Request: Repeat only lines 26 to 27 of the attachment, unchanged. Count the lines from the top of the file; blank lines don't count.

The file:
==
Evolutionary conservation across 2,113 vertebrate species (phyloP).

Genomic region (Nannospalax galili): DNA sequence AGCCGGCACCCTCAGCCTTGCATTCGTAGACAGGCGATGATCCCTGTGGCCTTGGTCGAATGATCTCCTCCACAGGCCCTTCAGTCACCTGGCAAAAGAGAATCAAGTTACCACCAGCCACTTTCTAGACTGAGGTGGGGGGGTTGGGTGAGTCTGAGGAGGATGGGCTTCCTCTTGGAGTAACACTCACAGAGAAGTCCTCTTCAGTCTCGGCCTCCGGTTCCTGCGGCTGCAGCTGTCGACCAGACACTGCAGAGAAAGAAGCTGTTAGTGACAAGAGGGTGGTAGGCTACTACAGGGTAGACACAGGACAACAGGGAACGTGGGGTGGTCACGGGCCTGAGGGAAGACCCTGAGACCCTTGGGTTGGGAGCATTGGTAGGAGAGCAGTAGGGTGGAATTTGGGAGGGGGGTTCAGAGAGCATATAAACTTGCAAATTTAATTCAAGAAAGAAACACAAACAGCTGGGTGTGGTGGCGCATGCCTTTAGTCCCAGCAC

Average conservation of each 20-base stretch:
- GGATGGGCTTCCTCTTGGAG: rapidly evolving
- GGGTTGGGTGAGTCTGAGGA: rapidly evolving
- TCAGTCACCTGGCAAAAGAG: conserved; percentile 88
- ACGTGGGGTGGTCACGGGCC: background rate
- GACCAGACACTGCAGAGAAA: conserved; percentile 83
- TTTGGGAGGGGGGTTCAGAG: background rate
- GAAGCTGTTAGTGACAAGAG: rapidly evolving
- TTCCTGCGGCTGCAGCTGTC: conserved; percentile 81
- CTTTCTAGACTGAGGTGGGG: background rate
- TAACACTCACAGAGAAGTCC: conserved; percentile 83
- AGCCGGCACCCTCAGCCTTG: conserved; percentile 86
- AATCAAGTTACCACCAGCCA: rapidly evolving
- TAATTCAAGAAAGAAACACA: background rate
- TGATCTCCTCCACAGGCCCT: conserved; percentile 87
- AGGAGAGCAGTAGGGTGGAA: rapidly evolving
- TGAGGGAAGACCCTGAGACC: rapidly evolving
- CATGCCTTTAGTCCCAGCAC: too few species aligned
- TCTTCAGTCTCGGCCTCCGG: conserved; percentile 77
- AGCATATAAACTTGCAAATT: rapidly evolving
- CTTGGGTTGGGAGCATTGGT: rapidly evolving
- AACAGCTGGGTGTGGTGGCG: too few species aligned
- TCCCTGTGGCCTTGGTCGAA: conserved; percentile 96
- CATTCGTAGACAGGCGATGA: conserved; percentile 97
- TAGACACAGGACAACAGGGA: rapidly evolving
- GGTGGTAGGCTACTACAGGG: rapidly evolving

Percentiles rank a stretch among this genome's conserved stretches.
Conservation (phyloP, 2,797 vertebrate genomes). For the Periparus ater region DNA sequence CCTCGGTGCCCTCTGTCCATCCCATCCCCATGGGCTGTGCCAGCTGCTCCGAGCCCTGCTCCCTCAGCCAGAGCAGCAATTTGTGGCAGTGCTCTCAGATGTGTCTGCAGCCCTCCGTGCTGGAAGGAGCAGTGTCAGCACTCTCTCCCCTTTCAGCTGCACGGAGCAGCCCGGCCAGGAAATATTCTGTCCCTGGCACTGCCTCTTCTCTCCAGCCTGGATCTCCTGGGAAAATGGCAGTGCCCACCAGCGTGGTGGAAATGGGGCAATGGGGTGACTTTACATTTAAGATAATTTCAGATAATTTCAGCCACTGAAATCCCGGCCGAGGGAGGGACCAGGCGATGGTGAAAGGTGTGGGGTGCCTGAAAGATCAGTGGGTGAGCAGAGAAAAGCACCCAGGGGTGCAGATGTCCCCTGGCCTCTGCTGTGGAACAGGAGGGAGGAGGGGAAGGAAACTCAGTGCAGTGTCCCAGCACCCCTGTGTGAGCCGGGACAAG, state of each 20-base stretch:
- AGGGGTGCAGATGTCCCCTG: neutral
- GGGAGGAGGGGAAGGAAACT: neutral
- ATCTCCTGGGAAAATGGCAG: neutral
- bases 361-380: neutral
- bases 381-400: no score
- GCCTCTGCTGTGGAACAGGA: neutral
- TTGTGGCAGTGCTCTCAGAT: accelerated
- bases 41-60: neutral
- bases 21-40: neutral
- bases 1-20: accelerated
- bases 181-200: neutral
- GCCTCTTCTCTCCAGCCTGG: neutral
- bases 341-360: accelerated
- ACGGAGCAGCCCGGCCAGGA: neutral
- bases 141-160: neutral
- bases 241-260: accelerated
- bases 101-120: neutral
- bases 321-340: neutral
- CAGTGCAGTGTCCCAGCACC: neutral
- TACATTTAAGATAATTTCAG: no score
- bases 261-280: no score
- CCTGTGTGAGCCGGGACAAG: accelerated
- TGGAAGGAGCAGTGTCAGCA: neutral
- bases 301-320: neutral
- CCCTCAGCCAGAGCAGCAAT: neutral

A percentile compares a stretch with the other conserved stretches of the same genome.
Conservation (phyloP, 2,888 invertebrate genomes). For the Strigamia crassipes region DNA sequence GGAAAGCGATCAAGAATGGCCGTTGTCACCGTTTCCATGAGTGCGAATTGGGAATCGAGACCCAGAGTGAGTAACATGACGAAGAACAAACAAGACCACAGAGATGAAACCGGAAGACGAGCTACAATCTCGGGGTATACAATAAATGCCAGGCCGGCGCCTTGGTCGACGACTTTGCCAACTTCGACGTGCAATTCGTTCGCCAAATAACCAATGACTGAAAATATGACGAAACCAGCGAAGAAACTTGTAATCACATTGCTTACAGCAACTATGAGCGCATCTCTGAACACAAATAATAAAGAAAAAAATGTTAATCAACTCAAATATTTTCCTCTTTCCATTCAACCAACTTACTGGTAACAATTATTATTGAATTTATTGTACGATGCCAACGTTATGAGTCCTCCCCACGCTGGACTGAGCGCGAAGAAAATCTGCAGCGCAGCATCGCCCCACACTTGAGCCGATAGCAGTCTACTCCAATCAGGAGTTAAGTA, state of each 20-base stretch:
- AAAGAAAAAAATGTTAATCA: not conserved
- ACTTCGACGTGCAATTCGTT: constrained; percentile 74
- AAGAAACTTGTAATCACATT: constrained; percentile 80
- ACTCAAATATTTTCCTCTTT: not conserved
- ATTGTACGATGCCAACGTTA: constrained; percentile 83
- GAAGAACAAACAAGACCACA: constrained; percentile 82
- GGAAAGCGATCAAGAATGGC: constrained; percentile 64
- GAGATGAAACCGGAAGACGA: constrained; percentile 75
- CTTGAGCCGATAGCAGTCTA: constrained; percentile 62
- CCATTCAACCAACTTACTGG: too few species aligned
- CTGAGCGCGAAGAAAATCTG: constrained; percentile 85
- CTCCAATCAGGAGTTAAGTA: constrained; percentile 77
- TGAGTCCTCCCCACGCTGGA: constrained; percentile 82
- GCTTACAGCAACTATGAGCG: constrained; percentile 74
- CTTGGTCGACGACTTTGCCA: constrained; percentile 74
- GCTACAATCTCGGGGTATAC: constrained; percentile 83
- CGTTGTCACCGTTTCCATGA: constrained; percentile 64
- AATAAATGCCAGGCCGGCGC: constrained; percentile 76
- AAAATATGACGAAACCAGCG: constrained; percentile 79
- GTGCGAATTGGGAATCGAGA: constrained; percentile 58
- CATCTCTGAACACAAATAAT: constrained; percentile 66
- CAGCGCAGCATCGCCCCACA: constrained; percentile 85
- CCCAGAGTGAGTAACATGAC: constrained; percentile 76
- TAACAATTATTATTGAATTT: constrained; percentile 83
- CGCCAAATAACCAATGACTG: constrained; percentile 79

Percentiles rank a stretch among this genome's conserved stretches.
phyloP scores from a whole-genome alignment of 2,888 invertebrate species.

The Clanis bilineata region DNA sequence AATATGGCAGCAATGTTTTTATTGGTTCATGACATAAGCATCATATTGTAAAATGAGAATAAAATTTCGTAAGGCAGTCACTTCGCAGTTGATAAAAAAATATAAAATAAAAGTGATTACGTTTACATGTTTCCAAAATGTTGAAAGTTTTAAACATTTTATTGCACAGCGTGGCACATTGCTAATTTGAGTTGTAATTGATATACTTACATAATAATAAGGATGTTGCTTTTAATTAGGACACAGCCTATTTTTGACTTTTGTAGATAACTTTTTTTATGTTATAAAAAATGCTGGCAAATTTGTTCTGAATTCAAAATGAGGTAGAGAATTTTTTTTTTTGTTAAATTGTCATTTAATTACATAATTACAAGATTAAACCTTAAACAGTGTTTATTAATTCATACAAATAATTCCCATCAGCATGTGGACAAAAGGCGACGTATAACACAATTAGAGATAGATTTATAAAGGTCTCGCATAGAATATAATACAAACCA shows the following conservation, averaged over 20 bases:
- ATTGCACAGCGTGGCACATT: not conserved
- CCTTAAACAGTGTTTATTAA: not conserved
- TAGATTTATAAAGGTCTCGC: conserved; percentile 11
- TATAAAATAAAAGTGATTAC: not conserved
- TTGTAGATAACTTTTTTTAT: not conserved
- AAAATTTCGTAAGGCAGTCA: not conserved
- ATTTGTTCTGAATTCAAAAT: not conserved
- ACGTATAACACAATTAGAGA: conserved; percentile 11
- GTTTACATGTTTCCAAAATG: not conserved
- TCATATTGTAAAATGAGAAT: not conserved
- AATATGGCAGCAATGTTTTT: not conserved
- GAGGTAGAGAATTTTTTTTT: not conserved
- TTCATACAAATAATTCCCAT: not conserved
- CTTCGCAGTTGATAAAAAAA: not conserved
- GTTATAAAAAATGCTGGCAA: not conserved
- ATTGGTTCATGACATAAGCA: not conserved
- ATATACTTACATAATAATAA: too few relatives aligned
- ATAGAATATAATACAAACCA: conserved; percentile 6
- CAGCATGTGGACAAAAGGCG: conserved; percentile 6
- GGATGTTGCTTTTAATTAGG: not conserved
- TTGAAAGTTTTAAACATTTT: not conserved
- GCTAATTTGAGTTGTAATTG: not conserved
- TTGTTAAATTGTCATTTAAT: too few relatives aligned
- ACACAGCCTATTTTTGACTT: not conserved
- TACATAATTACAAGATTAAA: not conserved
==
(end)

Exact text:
- CATTCGTAGACAGGCGATGA: conserved; percentile 97
- TAGACACAGGACAACAGGGA: rapidly evolving